The story takes place at night in creepy Lorraine Castle, which has presumably been around for quite a while. These days it’s abandoned, and has been for eighteen months, although we don’t know why. Apparently, the former owner, mentioned only as "her ladyship," died. Now only the three eerie old custodians take care of the place.
Where is Lorraine Castle, and when is the story set? Lorraine also happens to be a region in France where there are several castles in close proximity, but we have absolutely no reason to think that our English speaking characters are set in France. To make a long story short, we don’t know where Lorraine Castle is located. Though apparently, according to the old woman, the night when the story takes place ("This night of all nights!" [16, 23]) has some special significance. Maybe the young countess died on the same night years ago?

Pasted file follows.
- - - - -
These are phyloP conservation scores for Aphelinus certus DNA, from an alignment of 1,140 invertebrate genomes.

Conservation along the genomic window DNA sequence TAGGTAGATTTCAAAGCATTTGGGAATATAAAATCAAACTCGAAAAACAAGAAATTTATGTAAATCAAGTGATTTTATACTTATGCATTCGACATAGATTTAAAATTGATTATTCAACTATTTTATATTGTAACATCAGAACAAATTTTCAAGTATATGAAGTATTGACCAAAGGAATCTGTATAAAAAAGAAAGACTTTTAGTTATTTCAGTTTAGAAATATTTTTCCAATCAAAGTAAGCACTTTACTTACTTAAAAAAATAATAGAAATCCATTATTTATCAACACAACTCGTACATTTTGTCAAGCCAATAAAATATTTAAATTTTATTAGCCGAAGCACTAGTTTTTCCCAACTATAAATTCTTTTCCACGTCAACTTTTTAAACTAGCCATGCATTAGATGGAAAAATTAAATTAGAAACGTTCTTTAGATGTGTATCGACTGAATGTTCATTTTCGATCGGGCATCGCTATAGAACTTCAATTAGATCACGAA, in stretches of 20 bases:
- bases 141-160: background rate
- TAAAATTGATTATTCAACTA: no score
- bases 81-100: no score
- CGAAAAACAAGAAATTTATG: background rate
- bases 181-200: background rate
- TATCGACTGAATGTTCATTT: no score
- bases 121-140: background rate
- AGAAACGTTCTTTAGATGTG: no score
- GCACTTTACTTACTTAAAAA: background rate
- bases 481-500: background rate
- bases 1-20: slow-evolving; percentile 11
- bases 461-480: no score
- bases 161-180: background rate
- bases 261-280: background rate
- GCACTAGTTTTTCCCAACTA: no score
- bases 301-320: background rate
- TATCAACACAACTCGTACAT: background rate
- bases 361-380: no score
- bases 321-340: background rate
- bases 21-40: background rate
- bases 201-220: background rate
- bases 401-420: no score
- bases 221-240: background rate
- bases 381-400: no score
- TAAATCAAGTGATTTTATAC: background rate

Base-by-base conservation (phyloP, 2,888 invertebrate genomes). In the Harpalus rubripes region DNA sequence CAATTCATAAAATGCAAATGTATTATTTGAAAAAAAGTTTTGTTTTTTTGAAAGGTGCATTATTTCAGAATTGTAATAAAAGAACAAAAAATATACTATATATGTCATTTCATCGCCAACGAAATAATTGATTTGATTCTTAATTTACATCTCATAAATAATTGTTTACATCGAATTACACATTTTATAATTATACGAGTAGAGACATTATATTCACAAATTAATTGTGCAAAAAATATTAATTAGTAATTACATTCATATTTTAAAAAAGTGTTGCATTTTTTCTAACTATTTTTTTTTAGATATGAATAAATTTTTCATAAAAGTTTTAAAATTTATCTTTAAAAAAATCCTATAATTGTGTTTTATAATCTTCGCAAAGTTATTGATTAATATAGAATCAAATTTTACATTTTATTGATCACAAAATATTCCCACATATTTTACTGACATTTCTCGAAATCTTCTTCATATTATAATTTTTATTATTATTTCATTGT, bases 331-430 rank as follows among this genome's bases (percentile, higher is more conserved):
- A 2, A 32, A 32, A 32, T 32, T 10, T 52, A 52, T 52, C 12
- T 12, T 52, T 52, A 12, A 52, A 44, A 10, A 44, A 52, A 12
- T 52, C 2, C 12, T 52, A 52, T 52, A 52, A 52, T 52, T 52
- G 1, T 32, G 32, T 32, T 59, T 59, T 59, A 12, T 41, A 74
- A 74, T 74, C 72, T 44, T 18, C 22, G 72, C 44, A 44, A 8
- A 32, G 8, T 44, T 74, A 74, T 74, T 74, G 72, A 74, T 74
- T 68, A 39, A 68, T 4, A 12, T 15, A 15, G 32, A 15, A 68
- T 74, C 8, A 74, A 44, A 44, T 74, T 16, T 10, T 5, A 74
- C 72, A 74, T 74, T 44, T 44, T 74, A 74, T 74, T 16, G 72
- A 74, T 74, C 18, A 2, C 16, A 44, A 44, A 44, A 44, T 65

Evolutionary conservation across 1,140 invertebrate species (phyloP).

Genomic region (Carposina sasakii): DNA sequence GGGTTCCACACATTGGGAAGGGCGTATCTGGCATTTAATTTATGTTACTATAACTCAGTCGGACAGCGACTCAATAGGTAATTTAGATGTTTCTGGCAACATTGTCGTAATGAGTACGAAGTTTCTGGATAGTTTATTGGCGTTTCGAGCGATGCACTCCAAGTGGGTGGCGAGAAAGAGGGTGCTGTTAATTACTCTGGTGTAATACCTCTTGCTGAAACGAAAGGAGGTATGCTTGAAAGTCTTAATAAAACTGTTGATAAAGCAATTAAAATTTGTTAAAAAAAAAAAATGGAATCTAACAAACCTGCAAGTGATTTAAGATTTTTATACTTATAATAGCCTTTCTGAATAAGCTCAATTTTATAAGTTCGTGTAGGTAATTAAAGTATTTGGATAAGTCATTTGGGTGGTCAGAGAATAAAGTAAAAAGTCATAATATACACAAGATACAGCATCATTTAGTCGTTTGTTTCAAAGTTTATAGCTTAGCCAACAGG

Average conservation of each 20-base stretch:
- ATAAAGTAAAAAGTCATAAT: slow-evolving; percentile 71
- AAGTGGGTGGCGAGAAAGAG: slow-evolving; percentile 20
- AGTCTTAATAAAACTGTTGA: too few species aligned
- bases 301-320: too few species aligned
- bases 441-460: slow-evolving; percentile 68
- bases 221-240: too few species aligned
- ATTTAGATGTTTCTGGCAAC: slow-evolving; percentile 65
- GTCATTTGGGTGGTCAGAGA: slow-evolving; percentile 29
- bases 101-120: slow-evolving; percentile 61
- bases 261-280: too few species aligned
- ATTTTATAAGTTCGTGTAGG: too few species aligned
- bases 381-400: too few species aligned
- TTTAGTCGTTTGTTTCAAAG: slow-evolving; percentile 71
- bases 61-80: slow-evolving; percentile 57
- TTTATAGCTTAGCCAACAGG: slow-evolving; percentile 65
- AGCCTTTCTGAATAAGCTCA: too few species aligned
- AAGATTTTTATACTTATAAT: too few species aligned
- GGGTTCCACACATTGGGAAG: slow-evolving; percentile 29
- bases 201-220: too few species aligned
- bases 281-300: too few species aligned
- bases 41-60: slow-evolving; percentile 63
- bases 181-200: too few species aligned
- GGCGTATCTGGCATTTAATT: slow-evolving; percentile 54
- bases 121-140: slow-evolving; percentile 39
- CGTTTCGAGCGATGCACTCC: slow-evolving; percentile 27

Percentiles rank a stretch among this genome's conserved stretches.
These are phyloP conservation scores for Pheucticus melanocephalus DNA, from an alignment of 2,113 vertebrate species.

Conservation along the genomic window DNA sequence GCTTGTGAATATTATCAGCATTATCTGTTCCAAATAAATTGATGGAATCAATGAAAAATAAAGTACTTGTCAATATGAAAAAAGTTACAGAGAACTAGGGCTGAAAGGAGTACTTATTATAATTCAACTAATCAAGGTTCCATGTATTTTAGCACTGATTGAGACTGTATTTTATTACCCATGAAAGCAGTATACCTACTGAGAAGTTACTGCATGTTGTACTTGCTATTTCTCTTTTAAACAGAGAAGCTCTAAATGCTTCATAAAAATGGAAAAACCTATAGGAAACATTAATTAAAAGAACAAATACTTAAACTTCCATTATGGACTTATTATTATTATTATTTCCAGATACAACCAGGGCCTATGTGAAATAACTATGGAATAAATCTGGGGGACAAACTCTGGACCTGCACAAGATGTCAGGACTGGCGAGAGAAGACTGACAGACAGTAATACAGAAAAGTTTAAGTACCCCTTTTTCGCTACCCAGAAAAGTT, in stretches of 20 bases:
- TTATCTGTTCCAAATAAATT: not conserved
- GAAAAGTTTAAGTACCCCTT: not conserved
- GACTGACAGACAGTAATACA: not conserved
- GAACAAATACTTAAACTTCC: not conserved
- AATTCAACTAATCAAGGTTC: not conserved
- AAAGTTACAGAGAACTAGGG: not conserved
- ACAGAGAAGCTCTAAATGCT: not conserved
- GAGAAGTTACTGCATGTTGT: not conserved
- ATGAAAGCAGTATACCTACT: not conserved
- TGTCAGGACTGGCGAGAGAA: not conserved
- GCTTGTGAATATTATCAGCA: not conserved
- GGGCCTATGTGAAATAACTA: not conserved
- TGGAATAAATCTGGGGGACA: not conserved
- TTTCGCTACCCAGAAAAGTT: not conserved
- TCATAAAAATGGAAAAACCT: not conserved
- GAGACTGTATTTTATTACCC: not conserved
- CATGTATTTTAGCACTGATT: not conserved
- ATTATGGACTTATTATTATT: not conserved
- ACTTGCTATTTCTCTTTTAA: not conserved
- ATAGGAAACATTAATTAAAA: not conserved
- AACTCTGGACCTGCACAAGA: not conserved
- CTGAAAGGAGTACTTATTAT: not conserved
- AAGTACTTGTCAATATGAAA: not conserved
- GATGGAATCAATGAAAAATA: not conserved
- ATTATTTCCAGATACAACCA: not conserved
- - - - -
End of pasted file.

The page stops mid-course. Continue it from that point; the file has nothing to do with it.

The castle’s interior is dark, dusty, and filled with spooky stuff. The spookiest place of all is the red room, the supposedly haunted room where the narrator spends the night. It has a tragic history, because various people have died there (we don’t get many details). In particular, something horrible seems to have happened to a timid young countess because of a failed joke her husband played. The room is also enormous, done in red and black, with plenty of large bay windows and "recesses and alcoves" (31) where darkness lingers and suggestive shadows seem to come alive. At one end is a fireplace, and at the other end is an alcove. Because the alcove is farthest from the firelight, it is particularly dark, and is the favored spot for those "living, lurking" (33) shadows that make the narrator so nervous. Definitely creepy.
The room’s creepiness is actually very important to the story, because of the effect it has on the narrator. Everything about it – its coloring, its imposing size, its history, its darkness – is perfect for inducing fear, and it does. It’s that "Fear!" which haunts the room and overwhelms the narrator. Not only is the room the arena of the narrator’s "struggle against darkness" and Fear, it is itself intimately bound up with them.